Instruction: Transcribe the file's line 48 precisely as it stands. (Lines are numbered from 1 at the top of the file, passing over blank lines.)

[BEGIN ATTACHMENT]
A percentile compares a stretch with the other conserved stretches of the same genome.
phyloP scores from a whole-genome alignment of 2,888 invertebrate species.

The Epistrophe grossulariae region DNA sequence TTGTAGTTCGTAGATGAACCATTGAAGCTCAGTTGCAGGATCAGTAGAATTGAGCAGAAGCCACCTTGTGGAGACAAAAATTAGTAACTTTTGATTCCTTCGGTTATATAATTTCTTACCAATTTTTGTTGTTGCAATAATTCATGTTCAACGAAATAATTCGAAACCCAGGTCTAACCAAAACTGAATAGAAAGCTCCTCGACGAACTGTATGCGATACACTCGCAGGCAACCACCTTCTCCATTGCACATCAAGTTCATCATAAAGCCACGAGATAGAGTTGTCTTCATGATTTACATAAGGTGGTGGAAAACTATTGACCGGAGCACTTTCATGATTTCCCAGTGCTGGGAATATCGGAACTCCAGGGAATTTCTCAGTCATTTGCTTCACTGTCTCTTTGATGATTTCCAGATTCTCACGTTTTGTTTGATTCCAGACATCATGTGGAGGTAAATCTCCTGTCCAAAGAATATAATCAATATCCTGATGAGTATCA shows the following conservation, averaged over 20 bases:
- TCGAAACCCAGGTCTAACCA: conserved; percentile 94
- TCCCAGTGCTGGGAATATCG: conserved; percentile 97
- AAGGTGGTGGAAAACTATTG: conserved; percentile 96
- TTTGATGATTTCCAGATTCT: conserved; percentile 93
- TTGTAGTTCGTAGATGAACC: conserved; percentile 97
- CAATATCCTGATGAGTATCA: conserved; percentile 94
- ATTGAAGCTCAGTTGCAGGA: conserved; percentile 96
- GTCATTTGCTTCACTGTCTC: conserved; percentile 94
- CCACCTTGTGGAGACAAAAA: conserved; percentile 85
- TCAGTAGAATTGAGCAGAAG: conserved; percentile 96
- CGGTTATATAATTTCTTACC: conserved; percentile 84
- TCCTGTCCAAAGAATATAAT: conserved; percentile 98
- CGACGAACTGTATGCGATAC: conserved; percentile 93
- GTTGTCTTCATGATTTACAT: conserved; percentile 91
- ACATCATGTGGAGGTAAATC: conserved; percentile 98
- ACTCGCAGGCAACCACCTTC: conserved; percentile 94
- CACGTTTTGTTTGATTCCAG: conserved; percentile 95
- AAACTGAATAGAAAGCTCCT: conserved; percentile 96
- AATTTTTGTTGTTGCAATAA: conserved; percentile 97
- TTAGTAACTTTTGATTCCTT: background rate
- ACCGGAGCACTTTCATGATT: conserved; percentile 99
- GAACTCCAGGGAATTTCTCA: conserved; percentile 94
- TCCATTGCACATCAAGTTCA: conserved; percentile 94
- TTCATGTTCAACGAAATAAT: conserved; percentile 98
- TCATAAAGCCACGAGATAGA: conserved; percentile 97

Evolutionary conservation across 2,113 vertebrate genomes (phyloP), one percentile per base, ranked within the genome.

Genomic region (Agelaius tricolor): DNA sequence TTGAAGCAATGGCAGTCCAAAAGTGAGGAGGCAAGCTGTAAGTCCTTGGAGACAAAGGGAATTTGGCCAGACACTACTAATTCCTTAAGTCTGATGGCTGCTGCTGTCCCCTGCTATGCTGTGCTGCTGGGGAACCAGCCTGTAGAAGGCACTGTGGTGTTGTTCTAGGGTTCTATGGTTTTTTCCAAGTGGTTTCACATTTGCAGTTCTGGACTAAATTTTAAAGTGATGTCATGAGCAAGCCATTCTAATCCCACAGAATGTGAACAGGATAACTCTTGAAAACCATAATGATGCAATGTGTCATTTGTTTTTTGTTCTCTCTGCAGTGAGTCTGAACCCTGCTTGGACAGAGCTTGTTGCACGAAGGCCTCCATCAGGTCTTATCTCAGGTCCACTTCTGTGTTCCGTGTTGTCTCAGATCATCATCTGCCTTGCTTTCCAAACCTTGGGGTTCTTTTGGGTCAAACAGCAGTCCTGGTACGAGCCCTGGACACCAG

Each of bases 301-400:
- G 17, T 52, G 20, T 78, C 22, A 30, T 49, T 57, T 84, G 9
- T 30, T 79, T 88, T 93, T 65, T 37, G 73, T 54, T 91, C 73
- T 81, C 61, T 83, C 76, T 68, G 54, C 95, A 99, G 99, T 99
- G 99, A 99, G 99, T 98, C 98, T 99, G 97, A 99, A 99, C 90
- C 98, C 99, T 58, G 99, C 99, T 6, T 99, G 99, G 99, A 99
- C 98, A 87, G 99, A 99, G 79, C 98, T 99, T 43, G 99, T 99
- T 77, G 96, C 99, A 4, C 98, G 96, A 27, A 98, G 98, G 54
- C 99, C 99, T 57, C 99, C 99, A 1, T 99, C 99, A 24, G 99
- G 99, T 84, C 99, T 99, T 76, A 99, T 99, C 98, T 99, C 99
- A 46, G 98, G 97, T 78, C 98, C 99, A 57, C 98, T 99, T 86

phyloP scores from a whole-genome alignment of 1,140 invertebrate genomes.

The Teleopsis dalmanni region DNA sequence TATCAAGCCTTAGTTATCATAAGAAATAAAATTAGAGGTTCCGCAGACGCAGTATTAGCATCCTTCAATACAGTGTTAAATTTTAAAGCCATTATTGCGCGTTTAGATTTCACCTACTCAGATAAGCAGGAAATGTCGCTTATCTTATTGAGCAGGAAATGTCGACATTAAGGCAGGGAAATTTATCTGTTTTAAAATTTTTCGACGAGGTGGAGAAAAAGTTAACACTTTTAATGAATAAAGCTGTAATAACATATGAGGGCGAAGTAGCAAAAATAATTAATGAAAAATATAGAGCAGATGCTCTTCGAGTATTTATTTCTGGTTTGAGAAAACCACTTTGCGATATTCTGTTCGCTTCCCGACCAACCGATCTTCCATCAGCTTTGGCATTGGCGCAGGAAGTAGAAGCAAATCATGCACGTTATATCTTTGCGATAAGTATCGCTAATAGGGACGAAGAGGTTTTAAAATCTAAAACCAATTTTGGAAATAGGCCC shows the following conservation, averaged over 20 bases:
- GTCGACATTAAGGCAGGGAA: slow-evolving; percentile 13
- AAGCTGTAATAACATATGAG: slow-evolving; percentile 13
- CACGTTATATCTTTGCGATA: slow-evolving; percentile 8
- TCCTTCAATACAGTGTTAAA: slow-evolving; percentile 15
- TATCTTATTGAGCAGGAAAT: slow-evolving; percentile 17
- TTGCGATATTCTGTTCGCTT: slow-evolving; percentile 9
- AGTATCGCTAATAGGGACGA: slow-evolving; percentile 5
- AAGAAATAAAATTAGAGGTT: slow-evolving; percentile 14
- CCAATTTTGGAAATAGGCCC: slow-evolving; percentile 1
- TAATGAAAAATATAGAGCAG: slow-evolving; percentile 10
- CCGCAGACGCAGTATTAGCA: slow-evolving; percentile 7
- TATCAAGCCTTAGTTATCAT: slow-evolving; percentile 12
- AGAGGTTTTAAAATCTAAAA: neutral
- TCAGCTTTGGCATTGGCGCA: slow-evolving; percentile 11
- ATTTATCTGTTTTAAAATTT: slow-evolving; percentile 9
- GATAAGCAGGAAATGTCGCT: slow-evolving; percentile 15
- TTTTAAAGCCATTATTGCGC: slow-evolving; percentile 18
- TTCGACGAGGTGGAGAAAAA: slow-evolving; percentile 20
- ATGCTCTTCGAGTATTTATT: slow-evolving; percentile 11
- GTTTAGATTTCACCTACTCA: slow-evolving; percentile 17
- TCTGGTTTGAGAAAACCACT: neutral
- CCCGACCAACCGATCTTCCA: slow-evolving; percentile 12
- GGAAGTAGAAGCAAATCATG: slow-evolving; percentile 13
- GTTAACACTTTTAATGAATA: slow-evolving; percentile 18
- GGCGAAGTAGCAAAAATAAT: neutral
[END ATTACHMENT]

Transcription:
- TATCTTATTGAGCAGGAAAT: slow-evolving; percentile 17